60. 60. © 2009 Regents of the University of Minnesota
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  63. 63. © 2009 Regents of the University of Minnesota
  64. 64. Optimum leaf unfolding rate of many plants occurs around 76- 84oF. When temperatures exceed 84oF, leaf unfolding slows and yield will be reduced! © 2009 Regents of the University of Minnesota
  65. 65. How does temperature effect stem elongation? © 2009 Regents of the University of Minnesota
  66. 66. © 2009 Regents of the University of Minnesota
  67. 67. © 2009 Regents of the University of Minnesota
  68. 68. © 2009 Regents of the University of Minnesota
  69. 69. © 2009 Regents of the University of Minnesota
  70. 70. Sensitivity of stem elongation to temperature varies within a day/night cycle. © 2009 Regents of the University of Minnesota
  71. 71. © 2009 Regents of the University of Minnesota
  72. 72. Variation in Daily Temp Sensitivity of Stem Elongation During the Day © 2009 Regents of the University of Minnesota
  73. 73. Does temperature effect flowering? © 2009 Regents of the University of Minnesota
  74. 74. Arabidopsis after 8 d Temperature Exposures 20 C 24 C 28 C 32 C 36 C 40 C Warner, R. Studies on high temperature effects on flower development. PhD Thesis, Department of Horticultural Science, University of Minnesota, St. Paul, MN USA. © 2009 Regents of the University of Minnesota
  75. 75. -These data suggest that the window for inhibition of flowering may be smaller than we thought. -These data also suggest that there is a cumulative effect and how temperatures were provided was irrelevant. Rather, it was an accumulation of degree-hours that was important (>32C). Warner, R., and J.E. Erwin. 2005. Naturally-occurring variation in high temperature induced floral bud abortion across Arabidopsis thaliana accessions. Plant, Cell and Environ, 28:1255-1266. © 2009 Regents of the University of Minnesota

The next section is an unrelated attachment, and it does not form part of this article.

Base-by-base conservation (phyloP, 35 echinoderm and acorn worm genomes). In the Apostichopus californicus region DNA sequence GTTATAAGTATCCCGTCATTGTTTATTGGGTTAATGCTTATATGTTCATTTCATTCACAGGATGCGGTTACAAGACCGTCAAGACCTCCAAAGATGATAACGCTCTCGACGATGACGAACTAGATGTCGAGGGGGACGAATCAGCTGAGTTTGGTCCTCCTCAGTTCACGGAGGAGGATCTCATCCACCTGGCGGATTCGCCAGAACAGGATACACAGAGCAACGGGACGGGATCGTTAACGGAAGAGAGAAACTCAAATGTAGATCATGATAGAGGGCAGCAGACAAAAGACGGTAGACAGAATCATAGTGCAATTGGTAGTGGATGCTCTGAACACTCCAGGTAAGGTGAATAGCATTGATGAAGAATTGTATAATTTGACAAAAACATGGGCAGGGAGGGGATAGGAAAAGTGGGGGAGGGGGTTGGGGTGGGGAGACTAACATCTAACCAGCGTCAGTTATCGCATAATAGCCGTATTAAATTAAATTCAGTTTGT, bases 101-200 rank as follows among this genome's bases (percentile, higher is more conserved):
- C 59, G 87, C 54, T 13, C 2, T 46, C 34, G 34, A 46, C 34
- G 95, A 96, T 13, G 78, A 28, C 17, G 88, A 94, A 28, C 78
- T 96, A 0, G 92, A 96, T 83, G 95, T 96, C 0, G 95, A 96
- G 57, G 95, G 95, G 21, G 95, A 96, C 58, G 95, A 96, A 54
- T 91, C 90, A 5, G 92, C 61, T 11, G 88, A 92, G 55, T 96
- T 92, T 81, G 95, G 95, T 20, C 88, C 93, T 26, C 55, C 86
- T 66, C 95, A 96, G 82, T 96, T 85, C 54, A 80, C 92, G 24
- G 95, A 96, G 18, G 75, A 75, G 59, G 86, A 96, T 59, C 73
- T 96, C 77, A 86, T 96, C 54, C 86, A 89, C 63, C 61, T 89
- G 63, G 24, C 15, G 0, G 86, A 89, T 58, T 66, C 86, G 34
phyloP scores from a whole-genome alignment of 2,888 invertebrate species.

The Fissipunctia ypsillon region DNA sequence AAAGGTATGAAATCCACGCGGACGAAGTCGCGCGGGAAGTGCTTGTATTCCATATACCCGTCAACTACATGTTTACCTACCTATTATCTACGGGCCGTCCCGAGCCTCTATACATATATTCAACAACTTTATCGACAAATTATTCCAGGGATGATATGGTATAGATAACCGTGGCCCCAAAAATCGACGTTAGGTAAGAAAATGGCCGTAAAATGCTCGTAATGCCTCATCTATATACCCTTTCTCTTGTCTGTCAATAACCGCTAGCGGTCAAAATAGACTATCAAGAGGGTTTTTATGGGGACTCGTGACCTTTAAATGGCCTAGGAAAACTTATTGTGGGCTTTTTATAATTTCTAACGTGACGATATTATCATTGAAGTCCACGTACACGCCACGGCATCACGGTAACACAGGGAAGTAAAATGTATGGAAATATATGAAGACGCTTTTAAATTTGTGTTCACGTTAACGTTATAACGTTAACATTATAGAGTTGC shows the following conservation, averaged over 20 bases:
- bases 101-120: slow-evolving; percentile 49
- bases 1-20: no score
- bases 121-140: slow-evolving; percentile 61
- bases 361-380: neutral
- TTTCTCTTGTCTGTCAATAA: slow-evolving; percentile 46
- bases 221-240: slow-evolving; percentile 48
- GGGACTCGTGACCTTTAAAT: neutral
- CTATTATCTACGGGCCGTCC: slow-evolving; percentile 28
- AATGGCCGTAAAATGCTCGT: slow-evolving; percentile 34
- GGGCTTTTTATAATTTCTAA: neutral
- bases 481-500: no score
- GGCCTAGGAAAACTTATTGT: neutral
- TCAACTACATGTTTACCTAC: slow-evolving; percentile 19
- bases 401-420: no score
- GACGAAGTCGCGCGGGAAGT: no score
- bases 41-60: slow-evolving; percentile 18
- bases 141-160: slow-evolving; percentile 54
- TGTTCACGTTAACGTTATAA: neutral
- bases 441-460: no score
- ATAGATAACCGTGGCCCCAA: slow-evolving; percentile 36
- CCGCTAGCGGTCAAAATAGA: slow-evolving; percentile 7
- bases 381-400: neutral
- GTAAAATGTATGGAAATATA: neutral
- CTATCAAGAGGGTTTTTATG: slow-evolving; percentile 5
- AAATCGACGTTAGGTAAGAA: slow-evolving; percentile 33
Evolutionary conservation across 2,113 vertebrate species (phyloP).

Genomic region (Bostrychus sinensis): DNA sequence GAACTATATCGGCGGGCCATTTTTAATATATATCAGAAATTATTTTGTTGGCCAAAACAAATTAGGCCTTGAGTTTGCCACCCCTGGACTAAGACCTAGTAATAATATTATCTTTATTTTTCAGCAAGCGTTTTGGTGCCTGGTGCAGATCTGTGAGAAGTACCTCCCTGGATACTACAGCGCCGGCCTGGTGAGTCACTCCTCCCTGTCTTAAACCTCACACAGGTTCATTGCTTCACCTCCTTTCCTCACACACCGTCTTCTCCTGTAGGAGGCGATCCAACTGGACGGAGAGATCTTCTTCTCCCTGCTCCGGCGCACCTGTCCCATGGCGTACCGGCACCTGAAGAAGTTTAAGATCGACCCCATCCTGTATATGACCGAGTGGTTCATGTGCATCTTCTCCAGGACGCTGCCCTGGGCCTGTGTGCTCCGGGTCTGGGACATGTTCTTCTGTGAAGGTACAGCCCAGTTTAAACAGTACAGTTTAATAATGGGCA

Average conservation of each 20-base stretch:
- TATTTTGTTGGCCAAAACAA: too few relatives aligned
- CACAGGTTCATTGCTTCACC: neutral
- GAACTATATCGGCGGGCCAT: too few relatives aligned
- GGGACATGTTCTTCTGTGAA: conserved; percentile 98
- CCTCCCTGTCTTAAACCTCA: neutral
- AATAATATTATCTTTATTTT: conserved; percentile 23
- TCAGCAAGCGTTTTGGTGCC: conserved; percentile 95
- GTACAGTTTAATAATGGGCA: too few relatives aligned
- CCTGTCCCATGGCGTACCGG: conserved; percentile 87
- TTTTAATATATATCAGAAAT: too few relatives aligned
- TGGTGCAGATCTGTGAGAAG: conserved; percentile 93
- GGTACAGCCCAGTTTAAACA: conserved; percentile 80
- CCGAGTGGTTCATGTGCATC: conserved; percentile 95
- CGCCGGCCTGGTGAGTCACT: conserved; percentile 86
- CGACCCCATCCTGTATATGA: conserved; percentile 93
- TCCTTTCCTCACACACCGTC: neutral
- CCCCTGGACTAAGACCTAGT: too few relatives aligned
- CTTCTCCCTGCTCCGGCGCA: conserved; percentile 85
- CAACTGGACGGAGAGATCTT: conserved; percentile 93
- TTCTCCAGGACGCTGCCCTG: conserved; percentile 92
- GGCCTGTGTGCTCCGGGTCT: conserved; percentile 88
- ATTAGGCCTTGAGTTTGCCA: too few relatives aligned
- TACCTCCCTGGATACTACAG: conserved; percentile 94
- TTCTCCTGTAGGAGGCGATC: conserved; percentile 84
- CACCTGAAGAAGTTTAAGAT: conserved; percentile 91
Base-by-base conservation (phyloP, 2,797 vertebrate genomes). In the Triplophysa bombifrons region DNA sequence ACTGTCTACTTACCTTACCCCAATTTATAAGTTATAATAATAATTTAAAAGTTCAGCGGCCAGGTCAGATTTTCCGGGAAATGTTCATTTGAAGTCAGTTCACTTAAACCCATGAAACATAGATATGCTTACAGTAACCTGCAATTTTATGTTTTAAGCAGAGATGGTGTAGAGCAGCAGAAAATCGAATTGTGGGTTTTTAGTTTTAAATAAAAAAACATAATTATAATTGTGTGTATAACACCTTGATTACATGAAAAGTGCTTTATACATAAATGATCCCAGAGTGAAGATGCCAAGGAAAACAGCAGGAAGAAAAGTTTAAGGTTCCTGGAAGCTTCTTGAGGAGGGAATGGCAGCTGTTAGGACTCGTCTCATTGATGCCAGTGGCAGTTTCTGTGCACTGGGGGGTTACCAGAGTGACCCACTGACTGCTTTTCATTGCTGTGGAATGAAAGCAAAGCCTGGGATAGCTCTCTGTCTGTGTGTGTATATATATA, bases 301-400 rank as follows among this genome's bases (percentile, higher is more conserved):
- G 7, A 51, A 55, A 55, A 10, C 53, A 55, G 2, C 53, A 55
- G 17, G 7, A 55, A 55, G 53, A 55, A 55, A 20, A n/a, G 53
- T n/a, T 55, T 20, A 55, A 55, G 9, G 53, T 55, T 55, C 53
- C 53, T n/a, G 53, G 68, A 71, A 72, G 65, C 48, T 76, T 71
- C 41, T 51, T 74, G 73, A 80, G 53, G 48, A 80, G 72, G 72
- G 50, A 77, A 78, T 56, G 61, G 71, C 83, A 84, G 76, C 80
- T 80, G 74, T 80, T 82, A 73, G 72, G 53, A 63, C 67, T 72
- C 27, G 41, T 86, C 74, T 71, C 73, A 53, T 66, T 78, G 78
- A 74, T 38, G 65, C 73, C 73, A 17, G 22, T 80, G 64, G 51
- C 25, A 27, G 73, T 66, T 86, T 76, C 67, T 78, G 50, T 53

76. 76. Heat stress © 2009 Regents of the University of Minnesota
  77. 77. 68 ºF 86 ºF © 2009 Regents of the University of Minnesota
  78. 78. © 2009 Regents of the University of Minnesota
  79. 79. In general, your leaf temperature is 5-7oF warmer than the air temperature on sunny days. © 2009 Regents of the University of Minnesota
  80. 80. New Guinea Impatiens ‘Celebration Orange’ © 2009 Regents of the University of Minnesota
  81. 81. Does the length of the high temperature exposure make a difference in how long or much photosynthesis is depressed? © 2009 Regents of the University of Minnesota
  82. 82. N.G. Impatiens ‘Divine White’ 2 Days After a 1 or 2 hour 95oF Exposure © 2009 Regents of the University of Minnesota
  83. 83. © 2009 Regents of the University of Minnesota
  84. 84. Cooling leaves in the middle of the day on sunny days can increase photosynthesis! Why? By cooling leaves. . . . . © 2009 Regents of the University of Minnesota
  85. 85. Overhead irrigation increases photosynthe sis in the middle of the day. This occurs presumably through leaf cooling. © 2009 Regents of the University of Minnesota